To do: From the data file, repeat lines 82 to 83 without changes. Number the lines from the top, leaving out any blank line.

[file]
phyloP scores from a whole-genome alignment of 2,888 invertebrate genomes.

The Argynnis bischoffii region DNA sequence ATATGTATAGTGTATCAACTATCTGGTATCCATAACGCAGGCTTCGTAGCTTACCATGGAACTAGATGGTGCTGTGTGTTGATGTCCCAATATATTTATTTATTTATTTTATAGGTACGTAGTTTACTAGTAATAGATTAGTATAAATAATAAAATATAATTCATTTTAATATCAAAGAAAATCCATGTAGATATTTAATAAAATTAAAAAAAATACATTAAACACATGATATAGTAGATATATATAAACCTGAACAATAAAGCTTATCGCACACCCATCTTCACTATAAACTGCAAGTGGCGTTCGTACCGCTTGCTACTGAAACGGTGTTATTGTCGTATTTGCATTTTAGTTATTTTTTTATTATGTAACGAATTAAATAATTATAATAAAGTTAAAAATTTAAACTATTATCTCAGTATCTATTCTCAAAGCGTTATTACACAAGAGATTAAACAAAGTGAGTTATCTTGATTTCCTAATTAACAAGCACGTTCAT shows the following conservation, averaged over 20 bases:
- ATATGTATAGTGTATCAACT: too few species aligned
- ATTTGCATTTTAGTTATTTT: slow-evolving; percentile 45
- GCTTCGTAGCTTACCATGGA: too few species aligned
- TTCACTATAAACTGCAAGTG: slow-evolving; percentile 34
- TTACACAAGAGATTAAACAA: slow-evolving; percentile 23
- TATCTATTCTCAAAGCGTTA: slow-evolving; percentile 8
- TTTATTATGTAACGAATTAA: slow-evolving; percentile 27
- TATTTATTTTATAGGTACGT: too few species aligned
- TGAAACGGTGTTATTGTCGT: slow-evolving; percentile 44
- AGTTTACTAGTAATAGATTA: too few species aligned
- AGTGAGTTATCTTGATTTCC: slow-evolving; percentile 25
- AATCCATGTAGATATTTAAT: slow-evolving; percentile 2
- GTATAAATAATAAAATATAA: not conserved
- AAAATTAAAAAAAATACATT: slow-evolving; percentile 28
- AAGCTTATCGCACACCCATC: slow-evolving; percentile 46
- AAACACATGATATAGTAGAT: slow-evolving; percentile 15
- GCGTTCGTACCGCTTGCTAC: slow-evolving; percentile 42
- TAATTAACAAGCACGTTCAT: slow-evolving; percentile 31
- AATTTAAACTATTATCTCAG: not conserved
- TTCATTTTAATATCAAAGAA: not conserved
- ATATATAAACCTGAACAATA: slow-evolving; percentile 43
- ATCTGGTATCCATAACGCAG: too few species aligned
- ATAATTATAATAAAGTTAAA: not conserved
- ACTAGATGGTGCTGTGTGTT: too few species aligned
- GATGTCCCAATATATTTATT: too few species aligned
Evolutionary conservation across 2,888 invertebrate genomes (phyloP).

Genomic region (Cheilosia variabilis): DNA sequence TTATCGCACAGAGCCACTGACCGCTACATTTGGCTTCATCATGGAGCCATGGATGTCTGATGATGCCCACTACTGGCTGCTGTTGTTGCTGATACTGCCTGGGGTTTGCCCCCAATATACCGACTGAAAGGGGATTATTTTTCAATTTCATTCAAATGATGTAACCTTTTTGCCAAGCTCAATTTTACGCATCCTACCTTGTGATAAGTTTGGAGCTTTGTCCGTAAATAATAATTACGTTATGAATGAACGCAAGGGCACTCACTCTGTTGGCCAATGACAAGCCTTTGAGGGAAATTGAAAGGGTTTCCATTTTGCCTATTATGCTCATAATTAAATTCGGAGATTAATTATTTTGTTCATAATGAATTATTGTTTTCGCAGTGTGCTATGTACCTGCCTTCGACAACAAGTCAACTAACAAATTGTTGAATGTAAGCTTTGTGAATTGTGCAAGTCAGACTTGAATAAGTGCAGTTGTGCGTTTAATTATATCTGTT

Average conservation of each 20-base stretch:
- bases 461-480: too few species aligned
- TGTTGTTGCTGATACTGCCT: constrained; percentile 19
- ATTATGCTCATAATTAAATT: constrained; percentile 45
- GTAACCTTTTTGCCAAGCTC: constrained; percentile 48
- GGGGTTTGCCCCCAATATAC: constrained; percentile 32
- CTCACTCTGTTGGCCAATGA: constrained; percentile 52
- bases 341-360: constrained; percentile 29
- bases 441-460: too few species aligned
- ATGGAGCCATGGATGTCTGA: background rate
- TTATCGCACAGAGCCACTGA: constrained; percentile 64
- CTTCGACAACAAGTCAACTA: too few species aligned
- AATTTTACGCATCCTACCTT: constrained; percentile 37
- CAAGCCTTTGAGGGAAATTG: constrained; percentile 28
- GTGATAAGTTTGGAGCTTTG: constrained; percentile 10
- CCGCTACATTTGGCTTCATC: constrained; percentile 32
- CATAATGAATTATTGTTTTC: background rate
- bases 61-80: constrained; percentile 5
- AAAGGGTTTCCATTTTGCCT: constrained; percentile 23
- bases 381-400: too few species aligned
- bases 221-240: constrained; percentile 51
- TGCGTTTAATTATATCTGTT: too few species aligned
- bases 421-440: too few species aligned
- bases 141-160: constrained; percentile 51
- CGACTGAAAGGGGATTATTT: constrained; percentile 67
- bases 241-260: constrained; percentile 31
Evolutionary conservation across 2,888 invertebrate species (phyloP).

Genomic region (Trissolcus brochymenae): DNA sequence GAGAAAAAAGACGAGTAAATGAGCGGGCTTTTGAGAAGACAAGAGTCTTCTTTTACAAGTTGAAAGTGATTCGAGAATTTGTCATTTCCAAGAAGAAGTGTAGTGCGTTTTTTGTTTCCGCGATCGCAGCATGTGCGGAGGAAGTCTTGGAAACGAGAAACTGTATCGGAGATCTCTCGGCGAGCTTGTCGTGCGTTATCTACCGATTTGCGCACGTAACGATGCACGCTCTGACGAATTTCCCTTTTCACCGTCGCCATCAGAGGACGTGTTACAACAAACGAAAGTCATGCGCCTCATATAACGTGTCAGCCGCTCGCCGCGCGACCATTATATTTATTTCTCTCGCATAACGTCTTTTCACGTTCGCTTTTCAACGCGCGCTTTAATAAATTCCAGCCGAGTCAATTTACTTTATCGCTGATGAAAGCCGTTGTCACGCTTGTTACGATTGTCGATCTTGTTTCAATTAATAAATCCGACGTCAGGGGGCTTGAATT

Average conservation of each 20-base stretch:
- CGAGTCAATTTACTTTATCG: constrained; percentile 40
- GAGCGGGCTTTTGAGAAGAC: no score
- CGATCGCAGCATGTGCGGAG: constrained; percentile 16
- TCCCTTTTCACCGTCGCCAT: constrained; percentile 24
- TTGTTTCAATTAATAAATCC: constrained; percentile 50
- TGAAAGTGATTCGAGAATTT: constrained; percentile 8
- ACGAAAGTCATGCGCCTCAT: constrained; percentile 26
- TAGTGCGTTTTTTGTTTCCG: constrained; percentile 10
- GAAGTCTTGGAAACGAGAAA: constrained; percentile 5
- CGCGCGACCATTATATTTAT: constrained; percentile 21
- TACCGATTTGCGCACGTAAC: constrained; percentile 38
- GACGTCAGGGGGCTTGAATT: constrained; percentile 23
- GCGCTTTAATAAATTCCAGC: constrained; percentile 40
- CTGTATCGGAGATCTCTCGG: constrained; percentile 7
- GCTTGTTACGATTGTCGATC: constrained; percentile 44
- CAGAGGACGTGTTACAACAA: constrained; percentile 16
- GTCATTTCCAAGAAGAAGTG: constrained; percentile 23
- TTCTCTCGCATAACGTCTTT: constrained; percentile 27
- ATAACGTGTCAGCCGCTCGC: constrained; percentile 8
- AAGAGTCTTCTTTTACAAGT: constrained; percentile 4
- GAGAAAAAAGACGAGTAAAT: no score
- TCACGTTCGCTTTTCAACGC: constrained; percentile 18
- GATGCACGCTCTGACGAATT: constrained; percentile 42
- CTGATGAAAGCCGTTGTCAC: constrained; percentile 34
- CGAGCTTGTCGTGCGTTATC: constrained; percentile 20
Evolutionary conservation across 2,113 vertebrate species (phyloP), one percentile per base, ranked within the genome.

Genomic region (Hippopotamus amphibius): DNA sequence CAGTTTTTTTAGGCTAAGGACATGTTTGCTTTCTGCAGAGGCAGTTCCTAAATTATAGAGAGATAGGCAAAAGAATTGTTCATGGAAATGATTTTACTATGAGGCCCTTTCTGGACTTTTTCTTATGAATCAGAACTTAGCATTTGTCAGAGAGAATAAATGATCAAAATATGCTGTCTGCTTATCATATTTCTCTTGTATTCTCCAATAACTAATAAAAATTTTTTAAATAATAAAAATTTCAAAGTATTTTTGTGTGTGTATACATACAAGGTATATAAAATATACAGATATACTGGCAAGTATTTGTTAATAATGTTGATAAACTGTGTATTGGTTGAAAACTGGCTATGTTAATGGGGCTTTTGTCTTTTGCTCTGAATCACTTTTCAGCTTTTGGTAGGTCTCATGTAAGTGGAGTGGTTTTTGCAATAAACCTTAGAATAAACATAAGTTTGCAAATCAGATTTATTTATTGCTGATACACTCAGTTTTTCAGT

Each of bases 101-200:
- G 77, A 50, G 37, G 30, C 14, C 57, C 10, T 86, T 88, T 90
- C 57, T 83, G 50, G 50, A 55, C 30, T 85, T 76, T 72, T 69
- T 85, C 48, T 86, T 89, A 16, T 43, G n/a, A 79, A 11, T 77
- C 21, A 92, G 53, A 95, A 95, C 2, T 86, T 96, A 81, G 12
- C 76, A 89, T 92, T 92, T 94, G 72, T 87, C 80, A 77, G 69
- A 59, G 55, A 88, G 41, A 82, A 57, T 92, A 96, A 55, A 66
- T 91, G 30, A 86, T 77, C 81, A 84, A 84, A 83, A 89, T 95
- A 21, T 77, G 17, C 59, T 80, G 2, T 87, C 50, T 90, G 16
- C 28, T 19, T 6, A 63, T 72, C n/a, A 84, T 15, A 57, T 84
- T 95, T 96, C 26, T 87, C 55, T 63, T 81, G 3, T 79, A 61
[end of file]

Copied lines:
- CTGATGAAAGCCGTTGTCAC: constrained; percentile 34
- CGAGCTTGTCGTGCGTTATC: constrained; percentile 20